I’ve read a ton of articles about password safety. I’ve even written a few of my own that talk about everything from how to create a safe password to how to create a formula that makes it easy to remember a very complex password that changes for each site you use it on. Each week you’ll see articles with new opinions on passwords, often suggesting that maybe they aren’t as safe as we thought, and that maybe even the long, complex ones aren’t quite safe. The fact is that given enough time, any password can be cracked—it just might take a couple thousand years or so. In any case, a strong password is something you’re better off having, as long as you don’t write it down.
Over the course of my life, I’ve accumulated loads of passwords. Some sites these days won’t even let you see what’s on the main page until you create account (I’m staring at you, Twitter), which means you’ve got to come up with a name and a password. If you’re following best practices, each password for each site should be strong and unique to that specific site. At first, I wrote them all down in a book I kept safe and locked away, even though I knew full well that writing any password down is a bad idea, but really, how else can you remember them all? Eventually, I wrote the article on how to create formulas. Hoping to practice what I preach, I came up with my own formula that allows me to use a secure password that’s unique and secure across the board.
The formula worked perfectly for new passwords I needed to create, but I still had the problem of all the old passwords I had written down. It was tough to find time to go through and change all of my passwords, so I decided I would slowly change to my formulaic version whenever I needed to visit each website. Eventually, I changed all of the ones I used most often, but then I started getting lazy. I decided I didn’t want to type in passwords each time I went to a site. And who can blame me? It takes like ten whole seconds! To remedy this, I decided to use the password management utility LastPass.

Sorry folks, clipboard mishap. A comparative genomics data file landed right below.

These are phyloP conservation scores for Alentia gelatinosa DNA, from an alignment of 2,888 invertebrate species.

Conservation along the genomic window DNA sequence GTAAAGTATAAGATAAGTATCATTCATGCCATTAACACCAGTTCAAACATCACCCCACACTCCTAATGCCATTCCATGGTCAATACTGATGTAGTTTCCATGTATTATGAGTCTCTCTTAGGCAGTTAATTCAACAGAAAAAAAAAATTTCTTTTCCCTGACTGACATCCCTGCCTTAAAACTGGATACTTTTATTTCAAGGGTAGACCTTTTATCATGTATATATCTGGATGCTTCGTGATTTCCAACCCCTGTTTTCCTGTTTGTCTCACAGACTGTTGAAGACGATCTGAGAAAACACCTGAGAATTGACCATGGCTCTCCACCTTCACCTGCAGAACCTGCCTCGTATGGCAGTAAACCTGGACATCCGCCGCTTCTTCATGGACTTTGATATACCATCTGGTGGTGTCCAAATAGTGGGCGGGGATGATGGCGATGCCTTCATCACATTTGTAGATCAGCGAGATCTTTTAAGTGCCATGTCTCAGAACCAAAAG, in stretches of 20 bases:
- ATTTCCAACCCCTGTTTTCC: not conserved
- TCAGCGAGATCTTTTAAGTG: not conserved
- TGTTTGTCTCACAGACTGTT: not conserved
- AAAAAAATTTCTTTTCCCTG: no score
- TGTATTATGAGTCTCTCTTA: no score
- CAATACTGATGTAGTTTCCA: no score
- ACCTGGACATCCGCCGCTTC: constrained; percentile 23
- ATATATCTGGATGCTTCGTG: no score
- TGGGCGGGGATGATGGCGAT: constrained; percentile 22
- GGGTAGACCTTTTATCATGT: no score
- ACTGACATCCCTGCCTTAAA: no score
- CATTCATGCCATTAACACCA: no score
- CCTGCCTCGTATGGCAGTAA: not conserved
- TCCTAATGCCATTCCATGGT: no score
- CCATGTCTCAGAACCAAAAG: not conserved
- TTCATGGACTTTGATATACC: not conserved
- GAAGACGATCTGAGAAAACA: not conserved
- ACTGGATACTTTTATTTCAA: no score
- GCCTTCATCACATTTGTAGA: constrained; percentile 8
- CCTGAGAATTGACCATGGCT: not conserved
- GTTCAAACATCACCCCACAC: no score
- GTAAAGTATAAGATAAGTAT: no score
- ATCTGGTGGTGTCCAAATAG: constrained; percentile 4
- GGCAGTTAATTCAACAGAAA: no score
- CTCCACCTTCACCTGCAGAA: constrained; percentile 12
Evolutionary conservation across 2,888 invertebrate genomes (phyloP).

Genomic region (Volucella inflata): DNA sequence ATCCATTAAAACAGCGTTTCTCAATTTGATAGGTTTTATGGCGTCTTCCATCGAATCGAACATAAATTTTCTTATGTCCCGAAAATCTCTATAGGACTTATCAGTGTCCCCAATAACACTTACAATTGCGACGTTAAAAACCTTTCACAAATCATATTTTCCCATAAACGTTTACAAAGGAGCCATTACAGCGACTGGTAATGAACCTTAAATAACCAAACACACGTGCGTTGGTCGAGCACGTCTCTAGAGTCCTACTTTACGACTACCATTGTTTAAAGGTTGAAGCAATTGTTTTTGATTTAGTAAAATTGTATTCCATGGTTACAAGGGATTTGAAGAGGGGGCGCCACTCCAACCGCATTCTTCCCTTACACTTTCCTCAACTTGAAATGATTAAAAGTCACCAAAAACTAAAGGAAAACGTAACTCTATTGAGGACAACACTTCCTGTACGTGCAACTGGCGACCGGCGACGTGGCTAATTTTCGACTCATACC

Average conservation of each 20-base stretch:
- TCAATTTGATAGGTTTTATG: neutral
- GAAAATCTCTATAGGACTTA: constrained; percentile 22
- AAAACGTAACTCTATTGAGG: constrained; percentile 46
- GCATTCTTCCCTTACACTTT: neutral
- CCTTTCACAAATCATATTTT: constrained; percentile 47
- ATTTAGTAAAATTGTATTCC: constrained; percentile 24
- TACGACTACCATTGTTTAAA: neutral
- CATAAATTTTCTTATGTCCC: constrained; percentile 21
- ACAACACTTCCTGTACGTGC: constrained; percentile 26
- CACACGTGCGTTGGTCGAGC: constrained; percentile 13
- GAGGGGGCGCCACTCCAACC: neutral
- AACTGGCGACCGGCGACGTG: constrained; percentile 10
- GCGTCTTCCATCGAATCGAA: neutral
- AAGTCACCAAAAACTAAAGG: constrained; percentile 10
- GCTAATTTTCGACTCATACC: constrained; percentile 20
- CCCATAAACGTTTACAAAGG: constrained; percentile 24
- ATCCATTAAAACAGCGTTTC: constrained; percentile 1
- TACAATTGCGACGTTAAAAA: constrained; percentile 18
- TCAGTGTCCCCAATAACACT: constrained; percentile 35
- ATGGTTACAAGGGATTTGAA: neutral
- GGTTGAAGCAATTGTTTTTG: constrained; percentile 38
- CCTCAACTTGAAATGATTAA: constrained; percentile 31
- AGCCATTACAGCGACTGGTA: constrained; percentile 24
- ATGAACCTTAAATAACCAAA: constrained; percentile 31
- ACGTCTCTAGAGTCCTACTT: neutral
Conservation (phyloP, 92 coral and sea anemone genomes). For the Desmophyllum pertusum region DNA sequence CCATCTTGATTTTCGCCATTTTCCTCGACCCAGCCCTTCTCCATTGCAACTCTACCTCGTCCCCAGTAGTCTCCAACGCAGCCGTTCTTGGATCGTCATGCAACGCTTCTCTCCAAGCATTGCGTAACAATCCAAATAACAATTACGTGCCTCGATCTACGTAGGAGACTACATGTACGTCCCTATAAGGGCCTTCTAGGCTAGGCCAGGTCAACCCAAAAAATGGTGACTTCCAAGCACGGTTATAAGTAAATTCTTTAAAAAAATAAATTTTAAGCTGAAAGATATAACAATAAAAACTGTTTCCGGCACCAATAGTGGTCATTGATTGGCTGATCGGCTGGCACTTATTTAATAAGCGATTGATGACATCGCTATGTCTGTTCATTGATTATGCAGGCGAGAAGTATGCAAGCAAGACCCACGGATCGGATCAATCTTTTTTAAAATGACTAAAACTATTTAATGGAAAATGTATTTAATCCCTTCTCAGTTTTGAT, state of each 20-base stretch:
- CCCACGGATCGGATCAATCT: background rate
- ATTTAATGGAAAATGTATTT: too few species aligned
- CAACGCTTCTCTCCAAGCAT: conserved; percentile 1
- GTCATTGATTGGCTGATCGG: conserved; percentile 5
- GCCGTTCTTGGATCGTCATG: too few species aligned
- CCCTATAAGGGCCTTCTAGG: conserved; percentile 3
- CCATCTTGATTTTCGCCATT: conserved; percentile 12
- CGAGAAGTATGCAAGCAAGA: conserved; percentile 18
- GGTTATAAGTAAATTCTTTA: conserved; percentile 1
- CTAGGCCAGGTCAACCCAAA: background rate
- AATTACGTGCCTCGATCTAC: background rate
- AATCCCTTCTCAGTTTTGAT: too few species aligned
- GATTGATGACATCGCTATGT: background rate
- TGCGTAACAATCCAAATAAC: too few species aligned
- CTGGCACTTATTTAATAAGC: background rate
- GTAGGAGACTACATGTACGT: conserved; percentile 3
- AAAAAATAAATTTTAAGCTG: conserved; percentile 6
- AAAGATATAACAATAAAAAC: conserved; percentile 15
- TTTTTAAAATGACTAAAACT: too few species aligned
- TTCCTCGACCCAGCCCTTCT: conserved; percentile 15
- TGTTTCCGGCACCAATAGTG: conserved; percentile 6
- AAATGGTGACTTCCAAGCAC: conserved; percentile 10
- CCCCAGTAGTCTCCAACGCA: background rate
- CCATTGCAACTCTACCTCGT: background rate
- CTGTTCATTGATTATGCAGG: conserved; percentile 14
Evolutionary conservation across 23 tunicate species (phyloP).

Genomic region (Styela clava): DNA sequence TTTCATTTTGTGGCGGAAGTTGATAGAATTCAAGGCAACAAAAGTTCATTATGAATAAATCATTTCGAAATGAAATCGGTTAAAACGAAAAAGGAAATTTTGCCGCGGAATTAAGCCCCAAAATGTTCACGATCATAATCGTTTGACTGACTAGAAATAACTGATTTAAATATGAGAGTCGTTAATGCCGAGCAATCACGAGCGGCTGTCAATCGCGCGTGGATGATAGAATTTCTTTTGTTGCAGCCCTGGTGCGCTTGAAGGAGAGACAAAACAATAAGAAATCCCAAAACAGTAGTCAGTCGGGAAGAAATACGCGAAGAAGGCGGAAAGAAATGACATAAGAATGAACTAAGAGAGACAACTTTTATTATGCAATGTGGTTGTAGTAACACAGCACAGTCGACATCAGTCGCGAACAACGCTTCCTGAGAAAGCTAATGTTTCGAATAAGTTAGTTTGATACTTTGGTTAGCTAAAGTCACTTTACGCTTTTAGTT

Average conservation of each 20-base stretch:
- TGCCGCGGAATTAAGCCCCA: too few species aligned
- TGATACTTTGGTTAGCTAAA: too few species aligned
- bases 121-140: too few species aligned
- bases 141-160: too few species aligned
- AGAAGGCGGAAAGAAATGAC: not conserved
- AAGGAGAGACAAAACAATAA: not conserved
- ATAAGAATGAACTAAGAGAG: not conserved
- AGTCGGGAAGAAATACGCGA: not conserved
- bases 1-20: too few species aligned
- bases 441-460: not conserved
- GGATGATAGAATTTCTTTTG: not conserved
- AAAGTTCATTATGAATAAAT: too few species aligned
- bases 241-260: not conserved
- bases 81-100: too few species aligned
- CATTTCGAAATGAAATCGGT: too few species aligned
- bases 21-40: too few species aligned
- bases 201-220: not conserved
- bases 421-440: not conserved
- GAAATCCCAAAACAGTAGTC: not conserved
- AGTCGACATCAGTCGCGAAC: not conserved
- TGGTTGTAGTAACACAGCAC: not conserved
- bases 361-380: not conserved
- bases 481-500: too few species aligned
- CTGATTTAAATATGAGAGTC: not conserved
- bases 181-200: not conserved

LastPass keeps all of your passwords inside of a cloud-based “vault” that is controlled by one master password. Since it’s crucial that you don’t forget your master password, I wrote mine down somewhere safe (along with all the others that hadn’t been switched to the formula) just in case I forgot it.
Everything was going fine for a while. All I had to do was type in my credentials to each site one more time and LastPass would remember it after that. LastPass will even remember your password from the moment you create a new account, and can even generate a super-secure password for you. Once it’s all set up, you can login to any site with one click, assuming you’re on the computer you initially used to set up LastPass, or one that’s equipped with the plugin. Since LastPass remembered everything for me, I started to think the formula no longer mattered. Eventually I had some passwords that followed my formula, some I never changed to begin with, some I let LastPass create for me, and some I just spewed out of my imagination. Luckily, none of that mattered because LastPass took care of everything. Until something awful happened.